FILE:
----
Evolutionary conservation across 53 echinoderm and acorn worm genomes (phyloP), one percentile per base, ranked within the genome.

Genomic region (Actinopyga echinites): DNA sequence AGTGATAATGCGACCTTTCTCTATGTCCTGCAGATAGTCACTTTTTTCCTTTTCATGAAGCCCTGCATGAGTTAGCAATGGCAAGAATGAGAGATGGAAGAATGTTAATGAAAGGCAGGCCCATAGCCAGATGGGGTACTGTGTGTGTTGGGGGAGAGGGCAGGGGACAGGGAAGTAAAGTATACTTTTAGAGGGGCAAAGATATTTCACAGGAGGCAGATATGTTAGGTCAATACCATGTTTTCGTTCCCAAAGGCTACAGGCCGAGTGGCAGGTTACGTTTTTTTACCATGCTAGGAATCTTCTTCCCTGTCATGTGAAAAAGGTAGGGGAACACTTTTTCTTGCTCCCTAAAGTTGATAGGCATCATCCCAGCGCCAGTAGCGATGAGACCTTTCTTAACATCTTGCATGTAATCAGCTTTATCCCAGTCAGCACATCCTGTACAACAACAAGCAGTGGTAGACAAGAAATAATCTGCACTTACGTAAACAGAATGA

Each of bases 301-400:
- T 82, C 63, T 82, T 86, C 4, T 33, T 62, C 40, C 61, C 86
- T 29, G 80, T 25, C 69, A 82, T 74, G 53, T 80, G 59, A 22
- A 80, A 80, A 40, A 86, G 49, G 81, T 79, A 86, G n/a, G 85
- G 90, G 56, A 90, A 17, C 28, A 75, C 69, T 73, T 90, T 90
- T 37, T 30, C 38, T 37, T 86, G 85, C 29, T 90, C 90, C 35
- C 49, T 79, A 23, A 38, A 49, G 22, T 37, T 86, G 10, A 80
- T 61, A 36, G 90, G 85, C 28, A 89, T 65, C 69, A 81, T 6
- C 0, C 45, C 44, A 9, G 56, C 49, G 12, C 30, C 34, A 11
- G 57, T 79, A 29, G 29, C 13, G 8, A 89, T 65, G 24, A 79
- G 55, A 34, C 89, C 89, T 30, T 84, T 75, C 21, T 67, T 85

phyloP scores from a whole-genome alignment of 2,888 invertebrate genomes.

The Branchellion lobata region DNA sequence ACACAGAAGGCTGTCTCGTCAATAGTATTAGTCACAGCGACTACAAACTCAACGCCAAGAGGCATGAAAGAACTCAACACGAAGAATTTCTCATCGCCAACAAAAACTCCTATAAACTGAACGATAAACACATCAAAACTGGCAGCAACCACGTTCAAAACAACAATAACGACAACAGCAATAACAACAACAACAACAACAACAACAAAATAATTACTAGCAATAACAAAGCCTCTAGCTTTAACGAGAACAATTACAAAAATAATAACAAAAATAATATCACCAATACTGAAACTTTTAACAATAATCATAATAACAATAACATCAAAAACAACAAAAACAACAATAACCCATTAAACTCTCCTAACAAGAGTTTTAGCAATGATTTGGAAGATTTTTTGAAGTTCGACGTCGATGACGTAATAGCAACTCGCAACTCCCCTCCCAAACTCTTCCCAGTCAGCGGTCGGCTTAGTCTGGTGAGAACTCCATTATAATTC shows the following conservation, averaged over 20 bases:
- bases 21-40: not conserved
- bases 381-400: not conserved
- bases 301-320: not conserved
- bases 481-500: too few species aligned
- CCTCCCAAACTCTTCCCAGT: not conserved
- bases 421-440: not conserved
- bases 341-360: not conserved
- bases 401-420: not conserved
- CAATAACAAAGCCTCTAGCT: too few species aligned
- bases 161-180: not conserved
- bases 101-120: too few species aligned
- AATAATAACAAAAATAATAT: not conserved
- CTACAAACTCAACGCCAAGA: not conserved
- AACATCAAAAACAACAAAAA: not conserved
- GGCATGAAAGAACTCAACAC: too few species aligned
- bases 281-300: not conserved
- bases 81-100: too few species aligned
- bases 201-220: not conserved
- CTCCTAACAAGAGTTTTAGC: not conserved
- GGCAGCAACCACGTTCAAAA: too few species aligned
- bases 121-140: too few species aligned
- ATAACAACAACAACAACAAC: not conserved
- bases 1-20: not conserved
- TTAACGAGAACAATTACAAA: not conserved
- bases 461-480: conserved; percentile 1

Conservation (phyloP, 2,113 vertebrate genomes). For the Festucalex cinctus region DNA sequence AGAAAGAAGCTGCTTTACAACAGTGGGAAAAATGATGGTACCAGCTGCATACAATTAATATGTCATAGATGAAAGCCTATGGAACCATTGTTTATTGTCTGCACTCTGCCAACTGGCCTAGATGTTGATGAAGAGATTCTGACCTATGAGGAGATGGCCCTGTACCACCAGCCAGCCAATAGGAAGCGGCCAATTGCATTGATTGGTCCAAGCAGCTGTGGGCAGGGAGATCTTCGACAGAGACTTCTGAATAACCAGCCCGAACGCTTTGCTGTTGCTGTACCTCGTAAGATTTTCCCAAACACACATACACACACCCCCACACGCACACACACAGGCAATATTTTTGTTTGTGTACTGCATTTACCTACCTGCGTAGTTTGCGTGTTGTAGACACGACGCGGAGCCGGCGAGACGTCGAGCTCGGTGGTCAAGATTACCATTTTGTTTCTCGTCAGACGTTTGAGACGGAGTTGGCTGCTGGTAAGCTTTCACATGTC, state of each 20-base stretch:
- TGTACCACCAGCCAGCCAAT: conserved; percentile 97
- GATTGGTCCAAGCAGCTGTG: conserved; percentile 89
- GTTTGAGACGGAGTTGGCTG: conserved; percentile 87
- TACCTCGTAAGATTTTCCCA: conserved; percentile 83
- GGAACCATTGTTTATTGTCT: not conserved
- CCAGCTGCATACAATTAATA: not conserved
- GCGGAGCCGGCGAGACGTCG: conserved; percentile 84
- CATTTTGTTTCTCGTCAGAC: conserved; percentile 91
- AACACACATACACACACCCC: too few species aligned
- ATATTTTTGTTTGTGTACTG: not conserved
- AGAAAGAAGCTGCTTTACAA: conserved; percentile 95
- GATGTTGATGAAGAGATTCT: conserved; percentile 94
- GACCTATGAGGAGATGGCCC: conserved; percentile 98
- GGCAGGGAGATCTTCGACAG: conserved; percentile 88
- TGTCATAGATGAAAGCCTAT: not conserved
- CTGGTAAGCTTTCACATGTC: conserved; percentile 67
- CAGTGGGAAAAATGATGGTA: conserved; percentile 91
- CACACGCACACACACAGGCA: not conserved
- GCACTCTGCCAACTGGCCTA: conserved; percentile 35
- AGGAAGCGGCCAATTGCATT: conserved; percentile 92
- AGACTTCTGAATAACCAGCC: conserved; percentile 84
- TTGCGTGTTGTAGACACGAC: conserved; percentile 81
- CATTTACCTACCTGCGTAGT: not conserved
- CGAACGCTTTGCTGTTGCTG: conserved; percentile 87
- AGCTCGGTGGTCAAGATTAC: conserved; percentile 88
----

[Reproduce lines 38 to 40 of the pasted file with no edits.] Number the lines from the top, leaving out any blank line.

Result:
- bases 1-20: not conserved
- TTAACGAGAACAATTACAAA: not conserved
- bases 461-480: conserved; percentile 1